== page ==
The Russian Job: The Forgotten Story of How America Saved the Soviet Union from Ruin

Douglas Smith. Farrar, Straus and Giroux, $28 (320p) ISBN 978-0-374-25296-0
Smith (Rasputin) delivers a narrowly focused history of one program of the American Relief Administration, a “quasi-intelligence and diplomatic organization” that, during the 1921–1923 famine in the Soviet Union, operated soup kitchens and fed over 10 million people. As starvation, sickness, and political terror gripped the fledgling Soviet Union and prompted the writer Maxim Gorky to appeal to “all honest European and American people” to send food and medicine, workers’ strikes and anarchists’ bombs in the United States had the American government believing Bolshevism was invading the West. Some in Congress believed a relief effort would weaken the Bolshevik government, while others were motivated by humanitarian concerns; ultimately, the program was mobilized. Nearly 400 Americans worked in Russia during the two years, and Smith tells the story from their point of view, drawing on their diaries, letters, reports, and photographs. (Numerous gruesome stories and photos of cannibalism and starvation are included.) His prose moves at a fast clip and takes a matter-of-fact tone about the horrors of the famine. Not all readers may buy the claim that the Soviet Union would have collapsed without this intervention, but this is an intriguing window onto the humanitarian work of the past. Photos. (Nov.)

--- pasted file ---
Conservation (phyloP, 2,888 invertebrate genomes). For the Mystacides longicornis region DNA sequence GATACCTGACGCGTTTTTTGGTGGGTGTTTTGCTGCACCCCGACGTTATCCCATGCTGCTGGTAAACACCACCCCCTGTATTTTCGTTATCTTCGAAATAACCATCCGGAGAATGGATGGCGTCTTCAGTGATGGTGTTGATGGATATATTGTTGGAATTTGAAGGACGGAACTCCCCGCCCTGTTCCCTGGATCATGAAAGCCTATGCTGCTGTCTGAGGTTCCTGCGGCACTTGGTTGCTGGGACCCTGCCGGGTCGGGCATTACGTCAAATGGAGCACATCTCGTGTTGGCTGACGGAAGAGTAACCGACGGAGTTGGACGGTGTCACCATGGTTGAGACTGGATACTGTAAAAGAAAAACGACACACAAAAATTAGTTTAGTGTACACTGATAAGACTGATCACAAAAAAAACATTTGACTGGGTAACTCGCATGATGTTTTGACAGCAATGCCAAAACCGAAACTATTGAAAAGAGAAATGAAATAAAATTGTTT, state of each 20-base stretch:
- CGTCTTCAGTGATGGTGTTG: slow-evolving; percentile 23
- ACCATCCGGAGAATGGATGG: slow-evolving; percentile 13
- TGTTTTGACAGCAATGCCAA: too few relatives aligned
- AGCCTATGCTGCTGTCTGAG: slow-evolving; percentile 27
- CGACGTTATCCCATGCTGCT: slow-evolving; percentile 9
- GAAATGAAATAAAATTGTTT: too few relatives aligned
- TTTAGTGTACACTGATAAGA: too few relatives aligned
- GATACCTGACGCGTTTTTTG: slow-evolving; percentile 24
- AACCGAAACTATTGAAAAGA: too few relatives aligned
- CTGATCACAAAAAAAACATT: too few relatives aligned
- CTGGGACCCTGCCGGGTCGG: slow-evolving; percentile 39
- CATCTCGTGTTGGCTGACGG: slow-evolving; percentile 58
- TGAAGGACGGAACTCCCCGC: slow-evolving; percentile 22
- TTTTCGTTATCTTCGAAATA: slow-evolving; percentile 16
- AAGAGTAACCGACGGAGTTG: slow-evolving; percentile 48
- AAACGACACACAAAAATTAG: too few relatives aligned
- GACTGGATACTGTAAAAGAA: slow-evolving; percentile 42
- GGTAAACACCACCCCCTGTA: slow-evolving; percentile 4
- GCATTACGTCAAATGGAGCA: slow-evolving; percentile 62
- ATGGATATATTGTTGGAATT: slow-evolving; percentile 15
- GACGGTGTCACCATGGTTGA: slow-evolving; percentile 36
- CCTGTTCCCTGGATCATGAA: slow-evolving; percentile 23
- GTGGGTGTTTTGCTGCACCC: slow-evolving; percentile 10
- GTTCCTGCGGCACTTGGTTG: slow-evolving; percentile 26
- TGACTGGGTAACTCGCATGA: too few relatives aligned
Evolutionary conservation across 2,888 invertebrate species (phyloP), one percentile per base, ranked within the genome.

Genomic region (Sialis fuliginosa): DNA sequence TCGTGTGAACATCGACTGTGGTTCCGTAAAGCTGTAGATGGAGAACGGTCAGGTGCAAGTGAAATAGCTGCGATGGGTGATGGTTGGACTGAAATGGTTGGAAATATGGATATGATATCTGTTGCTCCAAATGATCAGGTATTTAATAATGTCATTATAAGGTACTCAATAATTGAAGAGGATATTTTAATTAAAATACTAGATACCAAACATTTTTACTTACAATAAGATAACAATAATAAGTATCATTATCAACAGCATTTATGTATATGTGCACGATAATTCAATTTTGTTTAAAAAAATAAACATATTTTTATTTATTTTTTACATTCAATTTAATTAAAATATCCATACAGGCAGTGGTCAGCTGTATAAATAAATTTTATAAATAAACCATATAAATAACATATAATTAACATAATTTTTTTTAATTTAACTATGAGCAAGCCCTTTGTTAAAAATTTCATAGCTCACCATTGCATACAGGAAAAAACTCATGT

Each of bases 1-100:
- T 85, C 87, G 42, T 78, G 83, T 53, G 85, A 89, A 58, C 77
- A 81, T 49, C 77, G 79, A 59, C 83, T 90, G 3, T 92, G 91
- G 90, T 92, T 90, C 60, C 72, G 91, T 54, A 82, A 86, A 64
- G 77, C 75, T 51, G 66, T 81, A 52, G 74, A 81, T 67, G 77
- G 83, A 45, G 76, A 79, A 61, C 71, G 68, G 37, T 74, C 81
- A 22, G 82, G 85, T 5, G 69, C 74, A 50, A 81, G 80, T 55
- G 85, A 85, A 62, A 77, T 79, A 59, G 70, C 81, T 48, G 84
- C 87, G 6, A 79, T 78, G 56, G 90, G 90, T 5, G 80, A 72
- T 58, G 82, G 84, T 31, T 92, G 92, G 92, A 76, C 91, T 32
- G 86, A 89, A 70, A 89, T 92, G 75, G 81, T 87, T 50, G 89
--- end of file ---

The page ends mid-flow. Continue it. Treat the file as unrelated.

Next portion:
Reviewed on : 07/16/2019
Release date: 11/05/2019
Genre: Nonfiction
Compact Disc - 978-1-250-24183-2
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